Title : Prevalence Blood Pressure among Chewers khat in Sana'a -Yemen
Hypertension is a growing public health problem, with remarkable contribution to cardiovasculardiseases morbidity. Worldwide, an estimated one billion individuals have hypertension, and approximately 7.1 million deaths per year are attributable to hypertension. Clinical and statistical studies suggest possible additional newer risk factors for hypertension, including Qat chewing , independent of classical factors such as dyslipidemia, tobacco smoking, having diabetes or impaired glucose tolerance.
In yemen, qat chewing is a widely practised socio-cultural habit. It consists of placing the green-leaved plant into the mucobuccal fold and chewing it for several hours.
This study was conducted to determine the prevelance of blood pressure among chewers qat in sana'a -Yemen
We compared systolic and diastolic blood pressure of adults 35-65 years of age who reported regular chewing of Qat during the preceding five years to those who never chewed Qat during the same period. Study
participants were recruited from purposively selected urban and rural villages of Sana'a in Yemen during march -may 2021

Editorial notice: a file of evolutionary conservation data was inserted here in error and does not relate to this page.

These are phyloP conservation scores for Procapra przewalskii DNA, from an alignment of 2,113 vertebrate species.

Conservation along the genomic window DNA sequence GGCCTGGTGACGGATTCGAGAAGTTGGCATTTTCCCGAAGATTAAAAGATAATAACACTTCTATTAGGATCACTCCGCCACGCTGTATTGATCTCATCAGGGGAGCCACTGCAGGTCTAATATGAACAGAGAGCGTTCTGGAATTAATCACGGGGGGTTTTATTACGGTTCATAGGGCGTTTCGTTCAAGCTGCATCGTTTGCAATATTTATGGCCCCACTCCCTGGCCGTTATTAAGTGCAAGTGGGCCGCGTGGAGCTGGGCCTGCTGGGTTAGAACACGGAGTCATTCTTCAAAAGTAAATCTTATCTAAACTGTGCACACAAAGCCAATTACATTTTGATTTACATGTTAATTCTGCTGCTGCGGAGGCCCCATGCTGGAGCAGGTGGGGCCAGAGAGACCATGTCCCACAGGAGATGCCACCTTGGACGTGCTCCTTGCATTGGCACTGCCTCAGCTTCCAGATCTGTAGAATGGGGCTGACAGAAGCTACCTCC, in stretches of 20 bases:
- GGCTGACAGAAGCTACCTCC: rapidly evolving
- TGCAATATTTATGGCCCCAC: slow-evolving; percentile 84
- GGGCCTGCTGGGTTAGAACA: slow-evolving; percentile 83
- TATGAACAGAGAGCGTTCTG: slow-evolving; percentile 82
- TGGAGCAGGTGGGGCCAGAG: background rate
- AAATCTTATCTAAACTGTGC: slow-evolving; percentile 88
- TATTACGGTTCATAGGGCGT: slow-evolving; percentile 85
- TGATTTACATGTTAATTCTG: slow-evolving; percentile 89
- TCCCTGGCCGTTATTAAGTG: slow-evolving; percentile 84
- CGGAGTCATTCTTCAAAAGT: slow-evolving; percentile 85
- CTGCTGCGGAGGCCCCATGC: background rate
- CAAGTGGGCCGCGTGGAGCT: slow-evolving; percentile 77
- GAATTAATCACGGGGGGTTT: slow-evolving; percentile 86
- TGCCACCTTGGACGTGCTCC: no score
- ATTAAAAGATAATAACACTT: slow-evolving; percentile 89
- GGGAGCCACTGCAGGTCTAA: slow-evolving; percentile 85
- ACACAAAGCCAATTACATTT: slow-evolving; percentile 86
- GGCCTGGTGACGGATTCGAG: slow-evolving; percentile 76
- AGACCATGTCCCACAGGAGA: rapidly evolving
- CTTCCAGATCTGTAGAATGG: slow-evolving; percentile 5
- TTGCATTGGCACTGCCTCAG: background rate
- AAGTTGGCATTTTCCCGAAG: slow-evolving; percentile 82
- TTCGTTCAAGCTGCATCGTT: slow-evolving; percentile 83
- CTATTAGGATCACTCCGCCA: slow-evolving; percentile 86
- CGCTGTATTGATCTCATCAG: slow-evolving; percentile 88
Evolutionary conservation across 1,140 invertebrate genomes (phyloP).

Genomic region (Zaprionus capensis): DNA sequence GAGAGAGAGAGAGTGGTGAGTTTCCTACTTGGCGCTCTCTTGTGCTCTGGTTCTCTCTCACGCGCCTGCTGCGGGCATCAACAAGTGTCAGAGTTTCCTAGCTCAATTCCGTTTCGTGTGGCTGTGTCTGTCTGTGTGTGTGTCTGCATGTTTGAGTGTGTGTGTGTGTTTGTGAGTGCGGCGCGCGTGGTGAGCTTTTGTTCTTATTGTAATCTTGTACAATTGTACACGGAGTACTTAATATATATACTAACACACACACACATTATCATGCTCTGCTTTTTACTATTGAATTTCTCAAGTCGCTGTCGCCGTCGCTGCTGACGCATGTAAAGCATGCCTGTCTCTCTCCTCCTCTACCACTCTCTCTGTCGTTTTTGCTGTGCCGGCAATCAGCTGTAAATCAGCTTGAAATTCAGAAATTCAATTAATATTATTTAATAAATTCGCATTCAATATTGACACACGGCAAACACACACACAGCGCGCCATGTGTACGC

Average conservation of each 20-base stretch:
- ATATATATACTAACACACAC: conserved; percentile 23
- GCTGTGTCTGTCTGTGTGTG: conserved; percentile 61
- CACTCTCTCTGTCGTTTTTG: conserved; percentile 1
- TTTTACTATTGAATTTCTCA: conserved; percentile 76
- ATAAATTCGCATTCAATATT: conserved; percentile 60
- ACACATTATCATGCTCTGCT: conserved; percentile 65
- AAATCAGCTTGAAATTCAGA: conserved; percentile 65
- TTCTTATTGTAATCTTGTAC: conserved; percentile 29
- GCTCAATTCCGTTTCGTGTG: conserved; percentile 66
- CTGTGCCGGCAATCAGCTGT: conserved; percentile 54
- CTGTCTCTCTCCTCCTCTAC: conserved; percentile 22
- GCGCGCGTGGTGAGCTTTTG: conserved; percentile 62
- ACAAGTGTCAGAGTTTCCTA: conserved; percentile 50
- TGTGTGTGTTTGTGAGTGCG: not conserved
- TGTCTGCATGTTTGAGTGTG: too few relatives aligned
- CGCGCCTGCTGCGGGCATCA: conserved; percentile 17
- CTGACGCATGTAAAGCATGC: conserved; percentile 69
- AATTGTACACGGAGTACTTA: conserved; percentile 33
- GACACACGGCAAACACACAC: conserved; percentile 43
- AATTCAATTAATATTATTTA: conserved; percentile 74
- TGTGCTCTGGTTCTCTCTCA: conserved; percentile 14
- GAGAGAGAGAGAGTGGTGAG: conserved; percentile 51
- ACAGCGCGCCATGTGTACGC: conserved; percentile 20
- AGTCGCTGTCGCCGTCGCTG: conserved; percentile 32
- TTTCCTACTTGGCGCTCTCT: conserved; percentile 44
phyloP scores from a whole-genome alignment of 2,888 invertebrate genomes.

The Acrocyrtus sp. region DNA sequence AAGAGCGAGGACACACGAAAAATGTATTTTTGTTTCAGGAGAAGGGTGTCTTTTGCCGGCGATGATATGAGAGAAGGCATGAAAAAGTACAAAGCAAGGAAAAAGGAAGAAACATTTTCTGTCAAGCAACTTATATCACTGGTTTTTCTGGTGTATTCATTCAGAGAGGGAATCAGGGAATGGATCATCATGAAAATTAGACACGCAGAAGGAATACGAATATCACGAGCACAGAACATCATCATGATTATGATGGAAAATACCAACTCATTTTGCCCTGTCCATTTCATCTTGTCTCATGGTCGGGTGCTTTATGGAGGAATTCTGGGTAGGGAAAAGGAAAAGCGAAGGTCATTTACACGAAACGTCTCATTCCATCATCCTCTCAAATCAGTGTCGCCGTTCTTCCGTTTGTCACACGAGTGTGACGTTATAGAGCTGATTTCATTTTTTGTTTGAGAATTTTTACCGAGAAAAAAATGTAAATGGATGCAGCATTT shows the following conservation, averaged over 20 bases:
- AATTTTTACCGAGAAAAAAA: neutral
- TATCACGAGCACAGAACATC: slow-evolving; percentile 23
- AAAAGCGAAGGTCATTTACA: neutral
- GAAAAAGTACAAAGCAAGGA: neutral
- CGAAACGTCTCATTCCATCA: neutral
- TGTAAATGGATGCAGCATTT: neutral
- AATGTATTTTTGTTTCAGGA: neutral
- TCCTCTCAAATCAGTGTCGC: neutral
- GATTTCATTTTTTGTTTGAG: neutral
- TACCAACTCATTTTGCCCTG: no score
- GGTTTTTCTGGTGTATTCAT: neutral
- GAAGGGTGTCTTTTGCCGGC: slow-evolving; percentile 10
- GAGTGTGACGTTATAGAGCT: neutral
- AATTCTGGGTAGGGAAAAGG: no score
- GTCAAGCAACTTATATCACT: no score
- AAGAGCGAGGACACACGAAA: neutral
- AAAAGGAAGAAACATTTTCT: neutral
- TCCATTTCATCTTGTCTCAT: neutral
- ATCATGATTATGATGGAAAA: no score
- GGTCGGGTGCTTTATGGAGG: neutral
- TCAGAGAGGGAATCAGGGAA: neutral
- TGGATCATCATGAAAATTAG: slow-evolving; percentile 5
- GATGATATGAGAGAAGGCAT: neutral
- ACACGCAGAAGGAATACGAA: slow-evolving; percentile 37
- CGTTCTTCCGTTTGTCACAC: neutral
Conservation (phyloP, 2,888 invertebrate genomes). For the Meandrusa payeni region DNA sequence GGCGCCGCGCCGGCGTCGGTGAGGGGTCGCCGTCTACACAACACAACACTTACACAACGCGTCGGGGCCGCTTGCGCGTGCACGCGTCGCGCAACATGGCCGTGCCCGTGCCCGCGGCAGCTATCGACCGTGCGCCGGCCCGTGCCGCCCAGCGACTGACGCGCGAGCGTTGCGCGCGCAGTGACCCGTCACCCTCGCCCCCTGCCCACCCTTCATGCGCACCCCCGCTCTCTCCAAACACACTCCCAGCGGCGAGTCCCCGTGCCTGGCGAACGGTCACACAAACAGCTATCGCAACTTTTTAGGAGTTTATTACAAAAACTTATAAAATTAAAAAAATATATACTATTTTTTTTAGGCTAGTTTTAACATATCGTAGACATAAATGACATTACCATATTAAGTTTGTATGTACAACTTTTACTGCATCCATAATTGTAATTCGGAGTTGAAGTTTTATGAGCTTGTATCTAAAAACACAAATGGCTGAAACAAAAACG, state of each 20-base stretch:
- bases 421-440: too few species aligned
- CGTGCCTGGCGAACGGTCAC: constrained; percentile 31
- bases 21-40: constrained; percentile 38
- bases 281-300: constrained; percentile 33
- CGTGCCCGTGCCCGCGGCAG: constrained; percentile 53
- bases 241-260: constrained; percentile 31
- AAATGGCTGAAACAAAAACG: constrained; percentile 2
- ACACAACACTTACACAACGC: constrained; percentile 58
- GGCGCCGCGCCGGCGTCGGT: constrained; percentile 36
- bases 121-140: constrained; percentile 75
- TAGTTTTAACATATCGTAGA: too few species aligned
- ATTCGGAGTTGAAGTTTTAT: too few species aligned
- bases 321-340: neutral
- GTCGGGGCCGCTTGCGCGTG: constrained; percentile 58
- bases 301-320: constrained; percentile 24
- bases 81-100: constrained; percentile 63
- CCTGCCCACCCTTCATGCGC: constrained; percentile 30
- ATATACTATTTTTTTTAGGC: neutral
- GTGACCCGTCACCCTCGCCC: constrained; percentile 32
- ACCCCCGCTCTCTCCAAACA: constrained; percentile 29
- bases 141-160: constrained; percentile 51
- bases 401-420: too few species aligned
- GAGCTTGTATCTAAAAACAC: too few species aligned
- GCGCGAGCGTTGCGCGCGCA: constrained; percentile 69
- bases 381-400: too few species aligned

Thecomparative groups, chewers (340) and non-chewers (340), were identified from among the general population through a house-to-house visit using a screening questionnaire. They were frequency-matched for sex and age within a five-year range. Data were collected through structured interviews and physical measurements including blood pressure, weight and height.
Two-tailed, p-value <0.05 was regarded statistically considerable.
The findings of the investigation: the prevalence of hypertension was significantly higher among Qat chewers (14.2%) than non-chewers (11.5%).
A considerably high proportion of chewers (30.1%) than non-chewers (21.2%) had sub-optimal diastolic blood pressure (> 80 mmHg). The mean ±sd diastolic blood pressure was significantly higher among Qat chewers [78.0 ±12.3)] than non-chewers [73.9 ±11.7], P < 0.05.
Similarly, Qat chewers had significantly higher mean (sd) heart rate [76.3 ±11.5] than non-chewers [74.9 ±12.6], P < 0.05. There was no significant difference in mean systolic blood pressure between the two groups.
Our study revealed that Qat chewing may contribute to elevated blood pressure, with a more pronounced effect on diastolic blood pressure. A considerably higher proportion of Qat chewers have sub-optimal DBP. The findings suggest that Cathinone might have a sustained effect as peripheral vasoconstrictor among regular Qat chewers.
The association of regular Qat chewing and elevated blood pressure levels in the population has significant relevance for public health. Programs for the prevention and
control of high blood pressure in the population need to
devise strategies to counter the expansion of Qat chewing and other substance use behaviors